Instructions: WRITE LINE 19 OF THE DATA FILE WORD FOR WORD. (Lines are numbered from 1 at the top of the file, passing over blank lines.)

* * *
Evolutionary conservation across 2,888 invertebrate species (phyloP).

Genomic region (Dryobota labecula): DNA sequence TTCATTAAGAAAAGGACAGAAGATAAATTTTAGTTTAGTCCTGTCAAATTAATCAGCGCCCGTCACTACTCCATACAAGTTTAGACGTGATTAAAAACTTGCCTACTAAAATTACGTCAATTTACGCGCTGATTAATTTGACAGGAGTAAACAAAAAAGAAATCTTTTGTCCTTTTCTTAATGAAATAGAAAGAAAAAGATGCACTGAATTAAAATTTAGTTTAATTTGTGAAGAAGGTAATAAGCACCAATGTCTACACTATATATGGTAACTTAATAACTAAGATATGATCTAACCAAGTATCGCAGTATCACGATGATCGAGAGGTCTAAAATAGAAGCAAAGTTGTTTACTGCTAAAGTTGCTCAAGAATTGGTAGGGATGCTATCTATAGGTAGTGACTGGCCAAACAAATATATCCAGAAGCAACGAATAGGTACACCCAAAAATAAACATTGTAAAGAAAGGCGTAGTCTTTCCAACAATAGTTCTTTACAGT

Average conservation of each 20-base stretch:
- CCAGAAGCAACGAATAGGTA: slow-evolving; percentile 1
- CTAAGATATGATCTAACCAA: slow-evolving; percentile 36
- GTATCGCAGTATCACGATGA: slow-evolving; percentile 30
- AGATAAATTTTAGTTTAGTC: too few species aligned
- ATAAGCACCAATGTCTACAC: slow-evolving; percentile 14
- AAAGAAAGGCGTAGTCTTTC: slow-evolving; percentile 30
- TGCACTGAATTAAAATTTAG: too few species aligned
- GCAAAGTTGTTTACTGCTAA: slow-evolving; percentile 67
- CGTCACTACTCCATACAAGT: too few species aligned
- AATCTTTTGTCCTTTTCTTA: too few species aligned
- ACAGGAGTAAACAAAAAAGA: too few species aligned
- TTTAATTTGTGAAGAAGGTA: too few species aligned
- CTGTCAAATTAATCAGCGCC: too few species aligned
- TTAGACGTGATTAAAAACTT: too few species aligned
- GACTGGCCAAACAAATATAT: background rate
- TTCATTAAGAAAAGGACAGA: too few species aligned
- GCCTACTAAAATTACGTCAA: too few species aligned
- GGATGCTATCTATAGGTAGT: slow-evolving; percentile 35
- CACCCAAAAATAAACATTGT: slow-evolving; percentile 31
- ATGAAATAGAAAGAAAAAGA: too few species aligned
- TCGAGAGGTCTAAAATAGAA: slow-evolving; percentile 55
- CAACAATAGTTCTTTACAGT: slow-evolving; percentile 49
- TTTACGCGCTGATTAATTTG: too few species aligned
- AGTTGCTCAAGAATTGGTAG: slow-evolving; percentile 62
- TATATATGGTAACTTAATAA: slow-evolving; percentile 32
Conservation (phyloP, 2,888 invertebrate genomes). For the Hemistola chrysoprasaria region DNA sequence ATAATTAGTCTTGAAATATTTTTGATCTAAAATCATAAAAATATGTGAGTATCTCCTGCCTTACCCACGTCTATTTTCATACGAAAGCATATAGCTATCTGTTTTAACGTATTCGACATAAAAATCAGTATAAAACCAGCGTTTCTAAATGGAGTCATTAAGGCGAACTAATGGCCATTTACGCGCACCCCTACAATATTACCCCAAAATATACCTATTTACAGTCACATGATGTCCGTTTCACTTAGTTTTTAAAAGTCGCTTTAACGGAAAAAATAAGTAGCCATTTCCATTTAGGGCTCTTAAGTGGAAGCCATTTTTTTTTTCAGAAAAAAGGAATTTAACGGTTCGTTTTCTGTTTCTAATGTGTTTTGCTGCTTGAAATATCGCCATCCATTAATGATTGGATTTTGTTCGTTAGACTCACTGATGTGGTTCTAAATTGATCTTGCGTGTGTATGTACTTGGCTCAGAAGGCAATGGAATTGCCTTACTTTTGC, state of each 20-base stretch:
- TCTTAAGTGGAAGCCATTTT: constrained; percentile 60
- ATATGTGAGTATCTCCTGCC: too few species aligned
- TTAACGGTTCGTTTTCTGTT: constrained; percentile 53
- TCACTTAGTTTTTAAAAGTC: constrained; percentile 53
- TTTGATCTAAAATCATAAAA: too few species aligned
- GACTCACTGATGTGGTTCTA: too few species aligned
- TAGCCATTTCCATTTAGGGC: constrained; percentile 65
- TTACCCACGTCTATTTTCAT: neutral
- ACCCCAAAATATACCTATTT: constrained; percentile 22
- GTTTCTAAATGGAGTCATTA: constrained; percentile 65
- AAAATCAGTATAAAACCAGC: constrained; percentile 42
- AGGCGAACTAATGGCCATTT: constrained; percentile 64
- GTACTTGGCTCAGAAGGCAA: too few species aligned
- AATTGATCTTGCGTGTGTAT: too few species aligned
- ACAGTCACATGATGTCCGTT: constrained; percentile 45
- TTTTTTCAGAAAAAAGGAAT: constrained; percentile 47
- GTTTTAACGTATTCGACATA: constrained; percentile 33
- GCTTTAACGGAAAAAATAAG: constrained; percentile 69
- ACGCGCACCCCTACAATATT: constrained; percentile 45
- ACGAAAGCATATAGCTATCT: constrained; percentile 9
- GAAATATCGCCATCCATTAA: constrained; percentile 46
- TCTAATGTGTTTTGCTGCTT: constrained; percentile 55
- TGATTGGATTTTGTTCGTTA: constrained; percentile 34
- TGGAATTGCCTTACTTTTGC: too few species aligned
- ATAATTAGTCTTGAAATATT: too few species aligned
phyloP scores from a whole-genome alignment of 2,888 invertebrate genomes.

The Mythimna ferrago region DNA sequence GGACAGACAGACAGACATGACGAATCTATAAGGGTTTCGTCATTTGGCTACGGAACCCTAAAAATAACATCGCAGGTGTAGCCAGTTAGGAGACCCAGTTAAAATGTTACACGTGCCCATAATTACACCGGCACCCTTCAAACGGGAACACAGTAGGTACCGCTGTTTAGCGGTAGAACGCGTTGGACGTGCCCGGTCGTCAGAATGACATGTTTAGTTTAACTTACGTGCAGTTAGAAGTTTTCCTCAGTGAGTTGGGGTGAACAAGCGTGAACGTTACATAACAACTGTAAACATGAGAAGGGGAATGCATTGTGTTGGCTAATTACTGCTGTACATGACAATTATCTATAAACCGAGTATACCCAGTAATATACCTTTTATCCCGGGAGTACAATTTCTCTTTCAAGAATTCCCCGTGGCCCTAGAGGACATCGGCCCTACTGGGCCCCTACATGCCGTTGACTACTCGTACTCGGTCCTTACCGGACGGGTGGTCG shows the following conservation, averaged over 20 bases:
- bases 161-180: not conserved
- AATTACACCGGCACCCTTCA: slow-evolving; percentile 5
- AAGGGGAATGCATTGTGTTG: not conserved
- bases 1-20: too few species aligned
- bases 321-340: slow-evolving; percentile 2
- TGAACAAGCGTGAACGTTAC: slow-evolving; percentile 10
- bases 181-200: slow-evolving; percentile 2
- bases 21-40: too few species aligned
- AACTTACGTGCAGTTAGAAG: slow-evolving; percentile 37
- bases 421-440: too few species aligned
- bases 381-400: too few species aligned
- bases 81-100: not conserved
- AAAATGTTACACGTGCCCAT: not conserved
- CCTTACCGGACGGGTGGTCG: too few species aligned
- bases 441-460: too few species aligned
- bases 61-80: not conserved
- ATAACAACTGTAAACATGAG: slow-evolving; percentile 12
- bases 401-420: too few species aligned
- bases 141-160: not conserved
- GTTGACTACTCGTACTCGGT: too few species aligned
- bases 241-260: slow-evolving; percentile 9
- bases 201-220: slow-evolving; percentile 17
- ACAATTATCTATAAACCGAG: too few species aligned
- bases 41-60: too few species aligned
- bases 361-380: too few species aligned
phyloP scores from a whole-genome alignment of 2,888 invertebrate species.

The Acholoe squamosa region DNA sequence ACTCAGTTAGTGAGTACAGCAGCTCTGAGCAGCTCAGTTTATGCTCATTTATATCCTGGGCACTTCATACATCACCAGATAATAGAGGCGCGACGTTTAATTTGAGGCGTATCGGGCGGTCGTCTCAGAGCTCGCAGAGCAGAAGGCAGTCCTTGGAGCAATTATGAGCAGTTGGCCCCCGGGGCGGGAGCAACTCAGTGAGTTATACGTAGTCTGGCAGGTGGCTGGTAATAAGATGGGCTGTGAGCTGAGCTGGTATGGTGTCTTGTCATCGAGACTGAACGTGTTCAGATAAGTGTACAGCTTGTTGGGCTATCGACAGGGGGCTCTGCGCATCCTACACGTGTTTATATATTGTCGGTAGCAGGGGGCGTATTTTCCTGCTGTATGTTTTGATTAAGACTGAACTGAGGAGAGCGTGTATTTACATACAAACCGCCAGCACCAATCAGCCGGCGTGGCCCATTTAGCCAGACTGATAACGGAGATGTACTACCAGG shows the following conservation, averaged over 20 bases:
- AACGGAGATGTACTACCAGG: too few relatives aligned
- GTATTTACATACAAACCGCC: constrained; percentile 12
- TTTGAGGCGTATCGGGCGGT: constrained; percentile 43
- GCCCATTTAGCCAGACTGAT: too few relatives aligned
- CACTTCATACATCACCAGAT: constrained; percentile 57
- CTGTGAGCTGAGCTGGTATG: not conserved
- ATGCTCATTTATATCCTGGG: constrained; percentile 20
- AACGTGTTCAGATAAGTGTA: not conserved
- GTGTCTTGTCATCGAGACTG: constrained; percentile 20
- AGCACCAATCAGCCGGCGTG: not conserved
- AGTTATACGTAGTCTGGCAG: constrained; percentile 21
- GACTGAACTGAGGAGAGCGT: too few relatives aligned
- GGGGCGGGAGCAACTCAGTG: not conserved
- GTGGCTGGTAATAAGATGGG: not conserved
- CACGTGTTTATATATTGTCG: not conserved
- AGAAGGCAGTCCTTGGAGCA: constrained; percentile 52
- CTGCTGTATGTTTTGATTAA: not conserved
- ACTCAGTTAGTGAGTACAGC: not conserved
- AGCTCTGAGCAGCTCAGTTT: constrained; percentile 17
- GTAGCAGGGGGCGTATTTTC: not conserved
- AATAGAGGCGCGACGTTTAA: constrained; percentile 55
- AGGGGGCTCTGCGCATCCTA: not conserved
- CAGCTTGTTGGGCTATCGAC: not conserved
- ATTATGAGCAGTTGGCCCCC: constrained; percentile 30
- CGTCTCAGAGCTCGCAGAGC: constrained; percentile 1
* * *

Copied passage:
- TTCATTAAGAAAAGGACAGA: too few species aligned